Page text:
Today we have a special guest, Hannah West, talking about America's greenest cities.
The realization that humans need to be better stewards of the earth is spreading like wildfire—as are the technologies that help us decrease our negative impact. But the massive green movement isn’t in full swing yet. It still needs attention, innovation, and tirelessly bold leaders. Thankfully, it’s not just individuals or groups, but entire cities that are setting an example for the U.S. and the rest of the world.
With strengths ranging from air quality and energy sources to transportation and recycling, here are some of the greenest cities across the nation that are ahead of the pack:
As of 2015, around 12 percent of homes employed a rooftop solar system in Hawaii. Honululu residents tend toward buying local produce, which saves on fossil fuels used to import items. In fact, the city has the largest number of farmers markets per capita. There’s also a large amount of green space and a low amount of greenhouse gases per capita.
The U.S. is proud of its capital for many reasons, not the least of these being it’s high ranking on the green cities spectrum. The city has an extremely efficient metro, which cuts down on the number of residents who commute by car. D.C. also recently installed 1.2 million square feet of green roofs, which improve air quality and make homes more energy efficient. Additionally, it contains 230,000 acres of green space.
San Francisco has a little bit of everything—a high number of walking commuters, heavy reliance on solar energy, and many farmers markets per capita. But it has also made a crucial and successful roundabout that’s completely unprecedented: in 2012, it converted 80 percent of its landfill waste to recycled or composted material. The city seeks to do the same to 100 percent of its waste by 2020. While the city’s high waste levels were what initially pushed it to take action, this is still an impressive accomplishment.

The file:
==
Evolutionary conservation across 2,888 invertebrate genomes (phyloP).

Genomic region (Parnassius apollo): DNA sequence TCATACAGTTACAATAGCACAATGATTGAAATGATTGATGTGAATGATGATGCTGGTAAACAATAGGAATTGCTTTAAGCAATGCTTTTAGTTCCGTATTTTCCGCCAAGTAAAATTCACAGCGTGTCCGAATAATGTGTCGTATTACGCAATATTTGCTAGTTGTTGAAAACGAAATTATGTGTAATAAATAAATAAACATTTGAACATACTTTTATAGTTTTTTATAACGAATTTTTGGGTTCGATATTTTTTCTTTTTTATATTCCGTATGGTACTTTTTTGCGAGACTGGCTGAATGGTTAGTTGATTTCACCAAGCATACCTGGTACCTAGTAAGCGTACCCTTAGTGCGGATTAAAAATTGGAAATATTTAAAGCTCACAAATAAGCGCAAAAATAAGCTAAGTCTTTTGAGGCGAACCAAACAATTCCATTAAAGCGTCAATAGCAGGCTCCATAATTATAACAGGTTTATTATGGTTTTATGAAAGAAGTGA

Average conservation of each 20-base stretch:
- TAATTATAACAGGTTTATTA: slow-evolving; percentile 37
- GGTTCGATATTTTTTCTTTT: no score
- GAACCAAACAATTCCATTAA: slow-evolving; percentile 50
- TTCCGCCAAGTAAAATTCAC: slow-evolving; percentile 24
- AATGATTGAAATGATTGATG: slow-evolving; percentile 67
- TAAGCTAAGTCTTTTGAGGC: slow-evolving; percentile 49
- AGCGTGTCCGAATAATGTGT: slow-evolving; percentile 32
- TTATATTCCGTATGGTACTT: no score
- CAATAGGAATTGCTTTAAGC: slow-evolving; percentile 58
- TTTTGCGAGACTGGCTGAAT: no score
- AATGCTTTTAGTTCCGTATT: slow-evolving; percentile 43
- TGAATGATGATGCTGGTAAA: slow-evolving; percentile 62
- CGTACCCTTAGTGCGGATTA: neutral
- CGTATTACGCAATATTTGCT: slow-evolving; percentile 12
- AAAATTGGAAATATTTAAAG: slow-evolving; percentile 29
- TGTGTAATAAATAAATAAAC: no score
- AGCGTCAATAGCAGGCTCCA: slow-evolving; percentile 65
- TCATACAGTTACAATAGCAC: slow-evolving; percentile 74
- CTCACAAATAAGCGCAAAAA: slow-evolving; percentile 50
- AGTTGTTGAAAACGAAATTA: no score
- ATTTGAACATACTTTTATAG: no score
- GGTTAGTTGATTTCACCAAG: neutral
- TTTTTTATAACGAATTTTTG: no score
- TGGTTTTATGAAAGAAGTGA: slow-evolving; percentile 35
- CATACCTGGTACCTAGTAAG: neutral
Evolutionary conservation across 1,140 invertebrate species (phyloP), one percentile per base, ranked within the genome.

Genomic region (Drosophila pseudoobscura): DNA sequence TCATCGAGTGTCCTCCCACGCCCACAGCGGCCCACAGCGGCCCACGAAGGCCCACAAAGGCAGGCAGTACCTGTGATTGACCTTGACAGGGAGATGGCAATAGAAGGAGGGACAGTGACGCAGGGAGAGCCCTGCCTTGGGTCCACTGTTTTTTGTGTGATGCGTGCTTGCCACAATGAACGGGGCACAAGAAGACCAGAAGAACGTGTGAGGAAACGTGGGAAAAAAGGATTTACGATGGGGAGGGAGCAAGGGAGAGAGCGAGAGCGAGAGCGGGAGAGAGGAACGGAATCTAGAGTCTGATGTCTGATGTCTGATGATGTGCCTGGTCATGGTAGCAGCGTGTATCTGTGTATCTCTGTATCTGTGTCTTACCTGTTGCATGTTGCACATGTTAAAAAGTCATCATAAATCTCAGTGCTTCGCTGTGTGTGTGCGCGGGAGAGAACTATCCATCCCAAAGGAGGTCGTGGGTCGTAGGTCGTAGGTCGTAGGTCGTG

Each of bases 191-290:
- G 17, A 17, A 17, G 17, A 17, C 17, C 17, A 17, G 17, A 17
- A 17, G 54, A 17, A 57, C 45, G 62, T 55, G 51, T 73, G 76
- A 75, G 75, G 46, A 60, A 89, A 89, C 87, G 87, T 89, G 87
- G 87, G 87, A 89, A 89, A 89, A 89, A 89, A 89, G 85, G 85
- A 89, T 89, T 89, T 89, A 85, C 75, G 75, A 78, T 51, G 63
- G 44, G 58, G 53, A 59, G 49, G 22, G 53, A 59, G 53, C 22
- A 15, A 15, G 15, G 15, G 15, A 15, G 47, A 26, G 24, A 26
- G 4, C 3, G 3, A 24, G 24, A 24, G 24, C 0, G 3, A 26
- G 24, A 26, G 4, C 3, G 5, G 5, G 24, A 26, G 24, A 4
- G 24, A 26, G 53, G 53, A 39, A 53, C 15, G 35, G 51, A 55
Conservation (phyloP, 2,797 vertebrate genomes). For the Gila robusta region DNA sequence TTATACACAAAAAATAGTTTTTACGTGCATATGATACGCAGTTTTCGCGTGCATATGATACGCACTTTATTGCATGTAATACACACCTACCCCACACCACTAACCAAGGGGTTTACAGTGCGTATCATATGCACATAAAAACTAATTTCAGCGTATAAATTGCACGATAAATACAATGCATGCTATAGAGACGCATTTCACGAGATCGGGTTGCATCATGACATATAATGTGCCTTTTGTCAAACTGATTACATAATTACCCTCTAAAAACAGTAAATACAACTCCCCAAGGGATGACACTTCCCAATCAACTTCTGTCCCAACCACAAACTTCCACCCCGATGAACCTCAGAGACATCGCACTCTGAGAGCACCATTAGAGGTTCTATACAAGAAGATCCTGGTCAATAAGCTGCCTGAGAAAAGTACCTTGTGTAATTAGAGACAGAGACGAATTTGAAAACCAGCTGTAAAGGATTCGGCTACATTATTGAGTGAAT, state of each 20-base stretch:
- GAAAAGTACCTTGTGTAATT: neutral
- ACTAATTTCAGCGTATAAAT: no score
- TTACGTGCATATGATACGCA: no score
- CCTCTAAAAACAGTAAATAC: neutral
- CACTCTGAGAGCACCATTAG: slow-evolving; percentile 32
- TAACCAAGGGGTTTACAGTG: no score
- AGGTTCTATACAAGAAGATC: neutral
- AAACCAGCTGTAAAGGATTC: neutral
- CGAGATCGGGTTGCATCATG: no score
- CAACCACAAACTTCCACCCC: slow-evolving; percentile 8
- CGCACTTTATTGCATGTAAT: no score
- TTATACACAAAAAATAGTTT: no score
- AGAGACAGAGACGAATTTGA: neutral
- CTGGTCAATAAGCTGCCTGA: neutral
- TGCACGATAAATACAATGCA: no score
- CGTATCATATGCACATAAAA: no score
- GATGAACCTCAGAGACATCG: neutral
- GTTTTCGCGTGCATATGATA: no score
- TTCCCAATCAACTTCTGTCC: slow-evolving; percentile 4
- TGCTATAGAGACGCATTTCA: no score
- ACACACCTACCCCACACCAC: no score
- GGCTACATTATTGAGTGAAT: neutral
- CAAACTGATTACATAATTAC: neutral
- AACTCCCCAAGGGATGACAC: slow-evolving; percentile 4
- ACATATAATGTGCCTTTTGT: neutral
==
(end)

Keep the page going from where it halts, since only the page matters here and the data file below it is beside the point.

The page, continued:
While it’s unsurprising that Seattle is covered in green spaces, the city boasts a surprisingly impressive amount of parks—they account for 10 percent of the whole city. Many residents commute via walking, biking and public transit. Statistics from 2012 show that nine percent of residents walked to work that year. An emphasis on locally sourced foods and vegan dining contribute to Seattle’s green reputation as well.
Miami has a bit of an advantage when it comes to the climate; not only is it ideal for solar, but the year-round warm temperatures call for less residential heating, which means a lower rate of fossil fuel usage. Miami boasts healthy air quality and a high number of carpoolers.
These cities and several more offer us a glimpse into the future, of what’s possible when the government, organizations, and citizens work together to achieve needed positive progress.